By JOHN L. ALLEN JR.
Pope Benedict XVI today defended his controversial predecessor, Pius XII, saying the wartime pope “spared no effort” to save Jews during the Holocaust. It marked the first time that Benedict has directly responded to charges that Pius XII remained aloof during the Nazi massacre.
Benedict said that many of the pope’s humanitarian initiatives were “made secretly and silently,” because “in that difficult historical moment, only in this way was it possible to avoid the worst and save the greatest number of Jews.”
Pius XII was pope from 1939 to 1958, and Oct. 9 of this year will mark the 50th anniversary of his death. A decree of “heroic virtue,” the first formal step toward declaring Pius XII a saint, is currently awaiting Benedict’s signature.
In recent decades, controverdsy has swirled around whether Pius XII said enough, or did enough, to denounce Hitler and the Nazis. Among other things, the debate has complicated Catholic/Jewish relations.
Benedict spoke today at Castel Gandolfo during an audience for participants in a Sept. 15-17 conference dedicated to Pius XII, which was organized by an American foundation called “Pave the Way.” Its founder and president is an American Jew named Gary Krupp, and several rabbis were present at today’s event.
In an indirect reference to the controversies unleashed by critical works such as John Cornwell’s 1999 book Hitler’s Pope, Benedict said that although much has been written about Pius XII in recent years, “not all of the genuine facets of his diverse pastoral activity have been examined in a just light.”
Benedict praised the actions of Pius XII during the war years, “especially those in favor of the Jews who in those years were being targeted all over Europe, in accordance with the criminal plan of those who wanted to eliminate them from the face of the earth.”
“This courageous and paternal dedication was recognized and appreciated during and after the terrible world conflict by Jewish communities and individuals who showed their gratitude for what the Pope had done for them,” Benedict said.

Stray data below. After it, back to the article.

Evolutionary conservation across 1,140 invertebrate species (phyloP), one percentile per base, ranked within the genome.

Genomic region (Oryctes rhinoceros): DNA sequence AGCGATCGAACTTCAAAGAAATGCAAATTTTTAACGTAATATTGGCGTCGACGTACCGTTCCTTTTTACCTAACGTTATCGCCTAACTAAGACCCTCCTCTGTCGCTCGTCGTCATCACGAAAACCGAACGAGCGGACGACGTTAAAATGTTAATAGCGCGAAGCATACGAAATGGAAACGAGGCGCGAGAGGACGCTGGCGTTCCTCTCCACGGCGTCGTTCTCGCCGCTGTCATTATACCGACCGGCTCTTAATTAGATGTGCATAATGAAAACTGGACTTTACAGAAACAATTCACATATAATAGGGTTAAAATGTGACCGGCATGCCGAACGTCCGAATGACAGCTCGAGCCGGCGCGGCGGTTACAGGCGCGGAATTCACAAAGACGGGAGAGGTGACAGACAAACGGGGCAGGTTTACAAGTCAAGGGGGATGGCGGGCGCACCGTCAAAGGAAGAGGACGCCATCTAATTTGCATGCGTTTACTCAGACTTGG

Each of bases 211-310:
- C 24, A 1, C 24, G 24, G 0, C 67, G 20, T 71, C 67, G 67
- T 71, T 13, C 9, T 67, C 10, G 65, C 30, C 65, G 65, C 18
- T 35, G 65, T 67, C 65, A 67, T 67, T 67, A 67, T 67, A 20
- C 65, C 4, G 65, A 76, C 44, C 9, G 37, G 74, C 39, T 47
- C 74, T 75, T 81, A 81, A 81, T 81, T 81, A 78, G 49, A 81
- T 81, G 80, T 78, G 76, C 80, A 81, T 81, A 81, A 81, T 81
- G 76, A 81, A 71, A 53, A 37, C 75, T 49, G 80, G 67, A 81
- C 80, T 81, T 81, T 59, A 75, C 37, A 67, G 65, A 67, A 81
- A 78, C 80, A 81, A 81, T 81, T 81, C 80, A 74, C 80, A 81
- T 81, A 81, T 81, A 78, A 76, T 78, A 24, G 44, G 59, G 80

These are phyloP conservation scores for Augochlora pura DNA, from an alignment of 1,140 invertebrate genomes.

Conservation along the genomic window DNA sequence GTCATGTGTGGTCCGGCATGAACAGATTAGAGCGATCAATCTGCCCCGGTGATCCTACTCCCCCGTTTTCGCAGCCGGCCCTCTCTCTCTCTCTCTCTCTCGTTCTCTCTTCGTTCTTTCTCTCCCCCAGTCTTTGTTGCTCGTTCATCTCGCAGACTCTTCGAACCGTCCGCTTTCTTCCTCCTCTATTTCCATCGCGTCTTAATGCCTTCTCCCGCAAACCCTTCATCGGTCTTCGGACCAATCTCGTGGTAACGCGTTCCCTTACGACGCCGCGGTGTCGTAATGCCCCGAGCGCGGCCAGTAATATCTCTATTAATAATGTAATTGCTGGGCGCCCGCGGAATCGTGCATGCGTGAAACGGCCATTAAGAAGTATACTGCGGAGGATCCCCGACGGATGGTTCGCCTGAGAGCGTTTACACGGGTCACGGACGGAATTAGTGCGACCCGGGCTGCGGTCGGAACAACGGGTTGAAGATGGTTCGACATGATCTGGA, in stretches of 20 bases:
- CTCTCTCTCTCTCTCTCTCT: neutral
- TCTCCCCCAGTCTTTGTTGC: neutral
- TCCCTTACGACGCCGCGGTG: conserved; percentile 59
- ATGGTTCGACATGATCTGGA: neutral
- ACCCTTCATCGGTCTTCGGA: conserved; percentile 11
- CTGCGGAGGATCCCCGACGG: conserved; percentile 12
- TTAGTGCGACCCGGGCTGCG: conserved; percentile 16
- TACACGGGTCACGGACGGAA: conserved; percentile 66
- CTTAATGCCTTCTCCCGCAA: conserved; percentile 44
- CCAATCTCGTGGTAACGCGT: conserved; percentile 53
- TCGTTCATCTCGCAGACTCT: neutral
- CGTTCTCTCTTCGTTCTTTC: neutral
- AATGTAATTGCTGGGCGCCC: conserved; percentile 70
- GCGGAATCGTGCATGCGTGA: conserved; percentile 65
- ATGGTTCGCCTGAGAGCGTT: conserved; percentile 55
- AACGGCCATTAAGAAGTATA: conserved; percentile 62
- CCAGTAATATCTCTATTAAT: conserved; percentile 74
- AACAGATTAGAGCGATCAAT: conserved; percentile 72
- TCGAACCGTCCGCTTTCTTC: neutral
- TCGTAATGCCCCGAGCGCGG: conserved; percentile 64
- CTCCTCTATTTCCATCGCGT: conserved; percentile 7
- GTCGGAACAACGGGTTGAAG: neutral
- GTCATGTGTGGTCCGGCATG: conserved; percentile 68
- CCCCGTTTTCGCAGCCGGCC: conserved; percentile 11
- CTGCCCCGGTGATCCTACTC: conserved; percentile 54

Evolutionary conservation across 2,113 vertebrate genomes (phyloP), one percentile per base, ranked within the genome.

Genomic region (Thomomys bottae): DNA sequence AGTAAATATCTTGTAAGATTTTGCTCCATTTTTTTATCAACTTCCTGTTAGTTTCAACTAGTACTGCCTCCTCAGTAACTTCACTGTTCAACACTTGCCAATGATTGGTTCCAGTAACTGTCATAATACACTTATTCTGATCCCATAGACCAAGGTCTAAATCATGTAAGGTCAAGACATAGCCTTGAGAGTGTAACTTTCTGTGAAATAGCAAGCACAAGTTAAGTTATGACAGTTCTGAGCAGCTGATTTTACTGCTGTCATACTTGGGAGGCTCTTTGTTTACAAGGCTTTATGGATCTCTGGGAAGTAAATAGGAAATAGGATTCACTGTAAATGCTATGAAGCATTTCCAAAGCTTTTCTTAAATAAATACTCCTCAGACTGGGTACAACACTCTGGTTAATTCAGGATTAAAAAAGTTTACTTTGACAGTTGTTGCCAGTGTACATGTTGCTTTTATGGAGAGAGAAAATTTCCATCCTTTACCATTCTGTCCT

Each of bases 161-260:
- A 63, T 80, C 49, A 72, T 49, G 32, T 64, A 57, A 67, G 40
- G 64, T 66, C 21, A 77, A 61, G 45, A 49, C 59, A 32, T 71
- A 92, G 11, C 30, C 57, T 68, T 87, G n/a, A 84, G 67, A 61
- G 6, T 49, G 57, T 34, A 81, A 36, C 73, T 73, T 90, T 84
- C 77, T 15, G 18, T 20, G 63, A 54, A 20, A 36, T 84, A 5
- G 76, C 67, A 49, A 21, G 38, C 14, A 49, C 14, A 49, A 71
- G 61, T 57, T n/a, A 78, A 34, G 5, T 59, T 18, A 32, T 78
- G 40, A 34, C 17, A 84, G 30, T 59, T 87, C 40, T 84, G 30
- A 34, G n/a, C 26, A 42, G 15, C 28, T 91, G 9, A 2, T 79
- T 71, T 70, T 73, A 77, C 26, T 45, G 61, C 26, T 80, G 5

“One need only recall Pius XII’s meeting on the 29th of November 1945 with eighty delegates of German concentration camps who during a special audience granted to them at the Vatican, wished to thank him personally for his generosity to them during the terrible period of Nazi-fascist persecution,” he said.
Benedict said that he hopes the 50th anniversary of Pius’ death will stimulate “in-depth studies of various aspects of his life and his works in order to come to know the historical truth, overcoming every remaining prejudice.”
In his remarks to the pope, Krupp said his foundation took up the question of Pius XII because the debate surrounding him is “a source of friction and misunderstanding,” and that what they’re uncovered is “stunning.”
“It directly contradicts negative impressions of the pope’s wartime record,” Krupp said, who wore the Jewish yarmulke while speaking to Benedict. He pointed especially to eyewitness accounts testifying to various efforts from Pius XII on behalf of Jews.
Krupp, who arranged an audience for a group of rabbis with John Paul II in January 2005 to thank him for his efforts to improve Jewish/Catholic relations, reminded Benedict that in the immediate wake of World War II many Jews thanked Pius XII. Some, he said, even proposed that a forest of 860,000 trees be planted in Israel, reflecting one estimate that Pius XII was responsible for saving 860,000 Jewish lives.
“We call upon these institutions to review the new information, in order to redefine perceptions of this papacy,” he said.
Also present for the audience were several leading Catholic defenders of Pius XII, including Filippini Sr. Margherita Marchione of Farleigh Dickinson University in New Jersey; Ronald Rychlak, a Catholic law professor at the University of Mississippi; William Doino, author of The Pius War; Andrea Tornielli, a prominent Italian journalist; and Fr. Peter Gumpel, relator for the sainthood cause of Pius XII. Eugene Fisher, a former staff expert for the U.S. bishops on Catholic/Jewish relations, was also part of the delegation.